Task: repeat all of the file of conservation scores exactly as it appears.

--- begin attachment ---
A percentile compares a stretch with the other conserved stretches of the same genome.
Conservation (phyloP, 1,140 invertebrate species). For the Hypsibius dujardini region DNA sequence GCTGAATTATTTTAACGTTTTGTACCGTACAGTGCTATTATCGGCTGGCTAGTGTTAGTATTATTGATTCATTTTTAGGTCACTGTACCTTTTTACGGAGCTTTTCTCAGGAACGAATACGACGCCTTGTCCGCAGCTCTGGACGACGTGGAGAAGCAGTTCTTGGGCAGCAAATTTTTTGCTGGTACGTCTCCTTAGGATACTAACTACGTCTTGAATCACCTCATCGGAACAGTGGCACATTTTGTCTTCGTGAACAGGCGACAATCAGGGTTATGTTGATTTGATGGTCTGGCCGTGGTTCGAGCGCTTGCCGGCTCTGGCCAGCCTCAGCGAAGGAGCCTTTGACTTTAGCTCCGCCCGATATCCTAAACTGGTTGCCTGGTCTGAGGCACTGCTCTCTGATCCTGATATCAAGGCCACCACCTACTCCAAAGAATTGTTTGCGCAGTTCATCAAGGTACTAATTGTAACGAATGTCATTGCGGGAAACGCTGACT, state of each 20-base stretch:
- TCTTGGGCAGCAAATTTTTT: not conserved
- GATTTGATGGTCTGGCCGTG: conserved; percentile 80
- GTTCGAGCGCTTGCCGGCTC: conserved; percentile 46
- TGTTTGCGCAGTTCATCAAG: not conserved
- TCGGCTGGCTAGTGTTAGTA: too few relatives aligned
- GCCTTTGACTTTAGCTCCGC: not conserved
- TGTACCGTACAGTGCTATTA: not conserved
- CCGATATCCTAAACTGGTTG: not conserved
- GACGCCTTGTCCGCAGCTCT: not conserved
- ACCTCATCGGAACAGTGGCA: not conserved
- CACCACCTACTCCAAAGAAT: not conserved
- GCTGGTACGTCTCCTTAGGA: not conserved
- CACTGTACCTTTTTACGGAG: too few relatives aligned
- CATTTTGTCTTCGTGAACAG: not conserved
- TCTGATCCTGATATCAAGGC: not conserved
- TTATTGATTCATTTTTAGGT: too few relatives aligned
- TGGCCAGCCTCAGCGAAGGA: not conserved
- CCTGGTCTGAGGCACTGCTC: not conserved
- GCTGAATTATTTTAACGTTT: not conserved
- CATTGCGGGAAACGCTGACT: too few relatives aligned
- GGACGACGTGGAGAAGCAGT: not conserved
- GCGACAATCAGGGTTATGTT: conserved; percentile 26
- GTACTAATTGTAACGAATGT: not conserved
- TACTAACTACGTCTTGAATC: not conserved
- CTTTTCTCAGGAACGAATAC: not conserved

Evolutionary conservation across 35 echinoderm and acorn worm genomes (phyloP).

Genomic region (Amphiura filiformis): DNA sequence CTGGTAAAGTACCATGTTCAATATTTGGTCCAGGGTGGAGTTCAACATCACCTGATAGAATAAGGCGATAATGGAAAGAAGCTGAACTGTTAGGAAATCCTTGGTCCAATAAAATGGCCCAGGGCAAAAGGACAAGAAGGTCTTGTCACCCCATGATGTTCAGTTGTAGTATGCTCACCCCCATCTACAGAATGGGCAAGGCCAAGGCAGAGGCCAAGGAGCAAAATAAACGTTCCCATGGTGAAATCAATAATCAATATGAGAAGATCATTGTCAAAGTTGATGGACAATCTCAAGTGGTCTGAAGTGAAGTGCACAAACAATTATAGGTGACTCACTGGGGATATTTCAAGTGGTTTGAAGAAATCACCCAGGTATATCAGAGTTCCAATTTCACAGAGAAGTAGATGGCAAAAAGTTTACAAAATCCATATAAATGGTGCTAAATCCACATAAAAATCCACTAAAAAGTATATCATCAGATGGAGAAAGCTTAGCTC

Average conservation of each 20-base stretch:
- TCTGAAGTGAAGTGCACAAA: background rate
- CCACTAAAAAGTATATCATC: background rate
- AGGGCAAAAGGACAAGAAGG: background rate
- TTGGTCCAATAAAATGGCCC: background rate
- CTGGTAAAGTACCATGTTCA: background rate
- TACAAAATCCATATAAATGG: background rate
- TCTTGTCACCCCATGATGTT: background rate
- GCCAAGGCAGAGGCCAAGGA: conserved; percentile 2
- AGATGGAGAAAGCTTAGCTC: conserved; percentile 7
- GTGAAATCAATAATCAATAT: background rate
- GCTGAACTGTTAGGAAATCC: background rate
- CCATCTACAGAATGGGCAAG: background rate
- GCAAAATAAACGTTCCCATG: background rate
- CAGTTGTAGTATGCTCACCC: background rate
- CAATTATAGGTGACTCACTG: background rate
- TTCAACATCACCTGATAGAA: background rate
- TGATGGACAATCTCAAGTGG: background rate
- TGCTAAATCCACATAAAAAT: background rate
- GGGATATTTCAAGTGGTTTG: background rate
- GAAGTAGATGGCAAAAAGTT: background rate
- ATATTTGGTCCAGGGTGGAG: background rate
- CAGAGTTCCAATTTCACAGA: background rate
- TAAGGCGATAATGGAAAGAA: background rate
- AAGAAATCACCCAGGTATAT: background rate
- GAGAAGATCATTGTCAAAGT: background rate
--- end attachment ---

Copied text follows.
A percentile compares a stretch with the other conserved stretches of the same genome.
Conservation (phyloP, 1,140 invertebrate species). For the Hypsibius dujardini region DNA sequence GCTGAATTATTTTAACGTTTTGTACCGTACAGTGCTATTATCGGCTGGCTAGTGTTAGTATTATTGATTCATTTTTAGGTCACTGTACCTTTTTACGGAGCTTTTCTCAGGAACGAATACGACGCCTTGTCCGCAGCTCTGGACGACGTGGAGAAGCAGTTCTTGGGCAGCAAATTTTTTGCTGGTACGTCTCCTTAGGATACTAACTACGTCTTGAATCACCTCATCGGAACAGTGGCACATTTTGTCTTCGTGAACAGGCGACAATCAGGGTTATGTTGATTTGATGGTCTGGCCGTGGTTCGAGCGCTTGCCGGCTCTGGCCAGCCTCAGCGAAGGAGCCTTTGACTTTAGCTCCGCCCGATATCCTAAACTGGTTGCCTGGTCTGAGGCACTGCTCTCTGATCCTGATATCAAGGCCACCACCTACTCCAAAGAATTGTTTGCGCAGTTCATCAAGGTACTAATTGTAACGAATGTCATTGCGGGAAACGCTGACT, state of each 20-base stretch:
- TCTTGGGCAGCAAATTTTTT: not conserved
- GATTTGATGGTCTGGCCGTG: conserved; percentile 80
- GTTCGAGCGCTTGCCGGCTC: conserved; percentile 46
- TGTTTGCGCAGTTCATCAAG: not conserved
- TCGGCTGGCTAGTGTTAGTA: too few relatives aligned
- GCCTTTGACTTTAGCTCCGC: not conserved
- TGTACCGTACAGTGCTATTA: not conserved
- CCGATATCCTAAACTGGTTG: not conserved
- GACGCCTTGTCCGCAGCTCT: not conserved
- ACCTCATCGGAACAGTGGCA: not conserved
- CACCACCTACTCCAAAGAAT: not conserved
- GCTGGTACGTCTCCTTAGGA: not conserved
- CACTGTACCTTTTTACGGAG: too few relatives aligned
- CATTTTGTCTTCGTGAACAG: not conserved
- TCTGATCCTGATATCAAGGC: not conserved
- TTATTGATTCATTTTTAGGT: too few relatives aligned
- TGGCCAGCCTCAGCGAAGGA: not conserved
- CCTGGTCTGAGGCACTGCTC: not conserved
- GCTGAATTATTTTAACGTTT: not conserved
- CATTGCGGGAAACGCTGACT: too few relatives aligned
- GGACGACGTGGAGAAGCAGT: not conserved
- GCGACAATCAGGGTTATGTT: conserved; percentile 26
- GTACTAATTGTAACGAATGT: not conserved
- TACTAACTACGTCTTGAATC: not conserved
- CTTTTCTCAGGAACGAATAC: not conserved

Evolutionary conservation across 35 echinoderm and acorn worm genomes (phyloP).

Genomic region (Amphiura filiformis): DNA sequence CTGGTAAAGTACCATGTTCAATATTTGGTCCAGGGTGGAGTTCAACATCACCTGATAGAATAAGGCGATAATGGAAAGAAGCTGAACTGTTAGGAAATCCTTGGTCCAATAAAATGGCCCAGGGCAAAAGGACAAGAAGGTCTTGTCACCCCATGATGTTCAGTTGTAGTATGCTCACCCCCATCTACAGAATGGGCAAGGCCAAGGCAGAGGCCAAGGAGCAAAATAAACGTTCCCATGGTGAAATCAATAATCAATATGAGAAGATCATTGTCAAAGTTGATGGACAATCTCAAGTGGTCTGAAGTGAAGTGCACAAACAATTATAGGTGACTCACTGGGGATATTTCAAGTGGTTTGAAGAAATCACCCAGGTATATCAGAGTTCCAATTTCACAGAGAAGTAGATGGCAAAAAGTTTACAAAATCCATATAAATGGTGCTAAATCCACATAAAAATCCACTAAAAAGTATATCATCAGATGGAGAAAGCTTAGCTC

Average conservation of each 20-base stretch:
- TCTGAAGTGAAGTGCACAAA: background rate
- CCACTAAAAAGTATATCATC: background rate
- AGGGCAAAAGGACAAGAAGG: background rate
- TTGGTCCAATAAAATGGCCC: background rate
- CTGGTAAAGTACCATGTTCA: background rate
- TACAAAATCCATATAAATGG: background rate
- TCTTGTCACCCCATGATGTT: background rate
- GCCAAGGCAGAGGCCAAGGA: conserved; percentile 2
- AGATGGAGAAAGCTTAGCTC: conserved; percentile 7
- GTGAAATCAATAATCAATAT: background rate
- GCTGAACTGTTAGGAAATCC: background rate
- CCATCTACAGAATGGGCAAG: background rate
- GCAAAATAAACGTTCCCATG: background rate
- CAGTTGTAGTATGCTCACCC: background rate
- CAATTATAGGTGACTCACTG: background rate
- TTCAACATCACCTGATAGAA: background rate
- TGATGGACAATCTCAAGTGG: background rate
- TGCTAAATCCACATAAAAAT: background rate
- GGGATATTTCAAGTGGTTTG: background rate
- GAAGTAGATGGCAAAAAGTT: background rate
- ATATTTGGTCCAGGGTGGAG: background rate
- CAGAGTTCCAATTTCACAGA: background rate
- TAAGGCGATAATGGAAAGAA: background rate
- AAGAAATCACCCAGGTATAT: background rate
- GAGAAGATCATTGTCAAAGT: background rate